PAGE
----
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Advancing through the Chessboard of Life

Maliha is a recent graduate of SMB Fatima Jinnah Government Girls' School managed by Zindagi Trust. She started her chess journey from casual games at home but it was the chess class at her school that began to shape her life in a new direction. The quietness and the concentration that chess requires drew her towards the game and after encouragement from her school chess teacher she signed up for the Chess Club at school, designed for students who show special talent.

You have to calculate ahead for your next two moves and your opponent's.When I first got into this I thought wow, this is tough...but it was exactly that which also made it fun for me. I took it as a challenge."

Maliha thinks playing chess against the clock has helped expand her mental capacity to solve problems, be itdoing 3-digit multiplication in her headorbreezing throughpop quizzes to balance equations. In subjects like Physics and Chemistry, she is able to visualize the concepts being taught which she thinks helps her tackle difficult questions. She exudes a quiet humble confidence:

There's nothing special about me or the other girls on the team. It's just that playing chess has trained our minds to solve quickly and given us the self-belief that we can work through any challenge - on the chessboard or on an exam paper."

She also credits chess as havingmade in impact on her personality. Having played in so many competitions and facing opponents from all age groups and backgrounds, including the best elite private schools of the city, has helped develop her confidence and communication skills. She says she has gone from being a shy middle school-er to a quick-witted, present-minded teenager. She is now confident not only in talking to her competitors but also in her ability to overcome any challenges that come her way.

Maliha has won scores of school and city level competitions in chess. She participated in the 2018 National Women's Chess Championship, an open event with no age restrictions, which meant she was up against 30 of the most formidable players from across Pakistan. After a grueling 5-day championship, with three back-to-back rounds lasting three hours every day, Maliha finished at the 7th position - a proud moment for us, specially given that she was not only the youngest player to feature in the top 10 but also the only player from a government school to feature in the final round of the competition.Earlier that year, she was also invited to play chess with Pakistan's Chief of Army Staff, General Qamar Javed Bajwa, a challenge she enjoyed and excelled in!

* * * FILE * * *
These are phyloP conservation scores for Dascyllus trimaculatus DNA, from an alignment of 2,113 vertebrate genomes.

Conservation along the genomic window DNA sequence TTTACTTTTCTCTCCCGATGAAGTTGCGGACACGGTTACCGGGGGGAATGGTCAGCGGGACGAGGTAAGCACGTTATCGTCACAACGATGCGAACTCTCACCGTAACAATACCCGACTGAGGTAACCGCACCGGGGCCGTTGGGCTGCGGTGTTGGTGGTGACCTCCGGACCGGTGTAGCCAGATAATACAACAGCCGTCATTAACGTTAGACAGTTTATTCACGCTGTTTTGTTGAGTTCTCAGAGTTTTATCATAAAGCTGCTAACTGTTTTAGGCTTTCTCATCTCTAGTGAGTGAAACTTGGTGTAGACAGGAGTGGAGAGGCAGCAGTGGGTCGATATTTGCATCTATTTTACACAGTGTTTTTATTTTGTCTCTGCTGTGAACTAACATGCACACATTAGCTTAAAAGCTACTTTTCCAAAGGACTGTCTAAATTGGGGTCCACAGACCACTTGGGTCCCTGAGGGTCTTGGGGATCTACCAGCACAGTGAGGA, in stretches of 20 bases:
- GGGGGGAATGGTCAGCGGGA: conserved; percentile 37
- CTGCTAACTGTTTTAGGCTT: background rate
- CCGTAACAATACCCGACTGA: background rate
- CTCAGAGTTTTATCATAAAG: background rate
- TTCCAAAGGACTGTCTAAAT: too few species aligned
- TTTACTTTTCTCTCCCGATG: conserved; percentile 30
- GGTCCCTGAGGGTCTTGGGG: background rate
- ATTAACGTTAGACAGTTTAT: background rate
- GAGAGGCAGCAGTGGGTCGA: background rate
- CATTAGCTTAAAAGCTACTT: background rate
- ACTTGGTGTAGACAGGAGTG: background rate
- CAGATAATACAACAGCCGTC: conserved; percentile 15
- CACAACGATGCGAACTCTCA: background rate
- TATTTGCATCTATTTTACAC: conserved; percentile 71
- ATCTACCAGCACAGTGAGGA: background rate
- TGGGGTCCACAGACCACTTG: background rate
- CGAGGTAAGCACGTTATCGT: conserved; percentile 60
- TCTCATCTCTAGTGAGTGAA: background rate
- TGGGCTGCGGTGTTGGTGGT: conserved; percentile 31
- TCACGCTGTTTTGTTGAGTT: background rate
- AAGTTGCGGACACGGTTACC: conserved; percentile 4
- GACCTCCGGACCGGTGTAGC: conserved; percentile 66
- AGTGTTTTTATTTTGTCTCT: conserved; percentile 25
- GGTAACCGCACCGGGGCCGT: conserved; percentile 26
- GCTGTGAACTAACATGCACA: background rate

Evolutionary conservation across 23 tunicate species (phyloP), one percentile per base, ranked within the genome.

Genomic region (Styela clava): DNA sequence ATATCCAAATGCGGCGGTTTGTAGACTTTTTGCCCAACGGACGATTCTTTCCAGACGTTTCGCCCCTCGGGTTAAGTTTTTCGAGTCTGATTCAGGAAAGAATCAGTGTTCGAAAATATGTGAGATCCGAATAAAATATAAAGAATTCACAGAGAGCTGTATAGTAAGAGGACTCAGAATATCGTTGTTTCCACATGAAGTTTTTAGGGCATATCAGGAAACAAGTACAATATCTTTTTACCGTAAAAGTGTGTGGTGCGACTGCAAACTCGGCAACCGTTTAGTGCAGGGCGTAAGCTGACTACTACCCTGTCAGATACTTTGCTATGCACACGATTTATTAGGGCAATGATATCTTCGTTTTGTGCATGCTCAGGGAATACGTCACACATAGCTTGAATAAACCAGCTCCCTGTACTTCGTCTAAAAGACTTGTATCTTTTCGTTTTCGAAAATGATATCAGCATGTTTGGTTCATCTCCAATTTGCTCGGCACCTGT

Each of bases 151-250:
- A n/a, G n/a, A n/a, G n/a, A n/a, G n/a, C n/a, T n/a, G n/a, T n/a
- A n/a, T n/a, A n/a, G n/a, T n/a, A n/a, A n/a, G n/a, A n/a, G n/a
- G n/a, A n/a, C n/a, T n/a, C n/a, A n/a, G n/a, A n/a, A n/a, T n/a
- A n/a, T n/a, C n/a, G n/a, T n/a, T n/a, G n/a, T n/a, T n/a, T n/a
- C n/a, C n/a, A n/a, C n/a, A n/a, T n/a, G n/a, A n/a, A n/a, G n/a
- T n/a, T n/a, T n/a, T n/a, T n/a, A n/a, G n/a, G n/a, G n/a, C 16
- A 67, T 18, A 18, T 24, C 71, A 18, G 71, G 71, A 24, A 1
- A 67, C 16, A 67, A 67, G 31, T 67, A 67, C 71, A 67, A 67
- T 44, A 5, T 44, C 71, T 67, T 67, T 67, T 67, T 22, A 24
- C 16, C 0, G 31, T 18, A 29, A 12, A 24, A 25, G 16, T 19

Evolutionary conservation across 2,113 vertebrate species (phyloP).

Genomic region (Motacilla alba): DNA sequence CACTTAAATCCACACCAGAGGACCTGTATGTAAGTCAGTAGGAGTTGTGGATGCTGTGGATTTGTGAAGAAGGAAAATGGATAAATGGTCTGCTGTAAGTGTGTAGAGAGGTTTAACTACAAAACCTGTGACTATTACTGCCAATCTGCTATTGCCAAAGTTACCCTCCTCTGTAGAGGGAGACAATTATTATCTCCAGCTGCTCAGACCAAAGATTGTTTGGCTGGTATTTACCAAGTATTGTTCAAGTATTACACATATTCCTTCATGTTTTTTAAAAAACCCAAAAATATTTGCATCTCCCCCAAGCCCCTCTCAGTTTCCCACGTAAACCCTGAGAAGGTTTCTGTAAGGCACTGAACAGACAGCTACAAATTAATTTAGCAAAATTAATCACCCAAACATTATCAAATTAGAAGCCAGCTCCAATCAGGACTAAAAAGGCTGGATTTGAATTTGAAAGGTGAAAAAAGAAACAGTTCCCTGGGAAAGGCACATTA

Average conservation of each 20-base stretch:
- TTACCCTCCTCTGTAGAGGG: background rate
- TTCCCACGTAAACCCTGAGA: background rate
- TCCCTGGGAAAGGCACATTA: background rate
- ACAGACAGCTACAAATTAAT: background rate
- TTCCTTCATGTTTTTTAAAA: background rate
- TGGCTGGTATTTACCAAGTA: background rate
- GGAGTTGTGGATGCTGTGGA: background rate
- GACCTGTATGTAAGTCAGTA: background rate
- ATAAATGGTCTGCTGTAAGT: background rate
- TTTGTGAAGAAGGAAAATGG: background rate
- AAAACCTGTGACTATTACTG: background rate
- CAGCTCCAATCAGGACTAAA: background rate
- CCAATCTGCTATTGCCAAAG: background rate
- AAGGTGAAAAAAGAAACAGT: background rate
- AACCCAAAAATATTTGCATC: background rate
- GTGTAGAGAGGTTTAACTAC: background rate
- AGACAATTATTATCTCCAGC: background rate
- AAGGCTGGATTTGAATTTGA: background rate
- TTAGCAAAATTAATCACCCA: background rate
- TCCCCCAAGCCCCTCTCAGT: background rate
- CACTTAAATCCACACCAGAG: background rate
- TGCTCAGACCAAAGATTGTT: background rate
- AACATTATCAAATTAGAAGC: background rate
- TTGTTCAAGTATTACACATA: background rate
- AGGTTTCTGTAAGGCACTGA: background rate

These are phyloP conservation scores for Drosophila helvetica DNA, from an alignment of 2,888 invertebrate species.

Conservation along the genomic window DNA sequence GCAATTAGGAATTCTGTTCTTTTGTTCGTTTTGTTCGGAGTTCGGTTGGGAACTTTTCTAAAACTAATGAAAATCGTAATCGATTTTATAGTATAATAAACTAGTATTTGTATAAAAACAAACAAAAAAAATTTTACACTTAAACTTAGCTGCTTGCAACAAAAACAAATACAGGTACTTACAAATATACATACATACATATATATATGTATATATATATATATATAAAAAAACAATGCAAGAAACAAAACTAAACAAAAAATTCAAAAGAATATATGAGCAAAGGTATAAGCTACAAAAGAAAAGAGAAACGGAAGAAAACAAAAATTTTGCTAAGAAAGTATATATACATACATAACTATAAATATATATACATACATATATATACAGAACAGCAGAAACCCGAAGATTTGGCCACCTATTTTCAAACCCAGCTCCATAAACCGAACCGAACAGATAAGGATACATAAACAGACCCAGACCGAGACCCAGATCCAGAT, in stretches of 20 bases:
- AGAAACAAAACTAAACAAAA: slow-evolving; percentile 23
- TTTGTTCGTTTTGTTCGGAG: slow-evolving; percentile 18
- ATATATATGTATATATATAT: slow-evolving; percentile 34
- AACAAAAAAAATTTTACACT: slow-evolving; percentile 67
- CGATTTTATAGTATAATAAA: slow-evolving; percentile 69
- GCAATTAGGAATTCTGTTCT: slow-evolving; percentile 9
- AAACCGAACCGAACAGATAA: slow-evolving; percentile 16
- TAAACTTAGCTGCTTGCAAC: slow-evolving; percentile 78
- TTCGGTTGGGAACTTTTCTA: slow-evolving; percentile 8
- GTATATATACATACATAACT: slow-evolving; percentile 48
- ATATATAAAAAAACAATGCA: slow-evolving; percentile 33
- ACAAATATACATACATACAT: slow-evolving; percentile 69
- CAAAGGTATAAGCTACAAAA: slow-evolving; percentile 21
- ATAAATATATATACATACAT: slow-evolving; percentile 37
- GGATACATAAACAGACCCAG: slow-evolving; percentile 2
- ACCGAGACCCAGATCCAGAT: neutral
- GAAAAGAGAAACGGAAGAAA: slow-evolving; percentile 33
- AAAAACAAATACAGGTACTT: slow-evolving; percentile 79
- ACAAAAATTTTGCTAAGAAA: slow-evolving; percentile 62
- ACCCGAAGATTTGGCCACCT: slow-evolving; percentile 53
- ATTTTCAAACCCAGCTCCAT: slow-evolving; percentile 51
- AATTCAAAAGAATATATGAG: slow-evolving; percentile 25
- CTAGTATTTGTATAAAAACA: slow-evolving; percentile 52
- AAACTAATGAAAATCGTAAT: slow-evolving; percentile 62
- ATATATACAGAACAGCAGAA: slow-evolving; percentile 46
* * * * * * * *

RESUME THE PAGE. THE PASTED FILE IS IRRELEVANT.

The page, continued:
Taking note of the impact chess can have on a child's problem-solving skills and overall brain development, Zindagi Trust started teaching chess at its adopted government schools in 2011. In the summer of 2019, the Mind Sports Association of Pakistan took the trust's chess program to TCF schools - a great achievement for us and a welcome sign that students across a large network of schools will now benefit from the advantages of playing chess. Having graduated the same summer, Maliha was selected to coach the teachers at TCF on how to teach chess, a remarkable achievement for her and a source of great pride for us.

Now in her first year of college, Maliha aspires to be a doctor. Her inspiration comes from her chess coach at school, international chess master and former national champion Shehzad Mirza, who taught her how to balance her professional career and her passion for chess. She leaves us with this goal: to represent Pakistan in chess competitions internationally and win!


Sports promote physical fitness, alertness and better concentration, collaboration, self-esteem, and perseverance in children. Each of our schools features weekly sports classes for all students.
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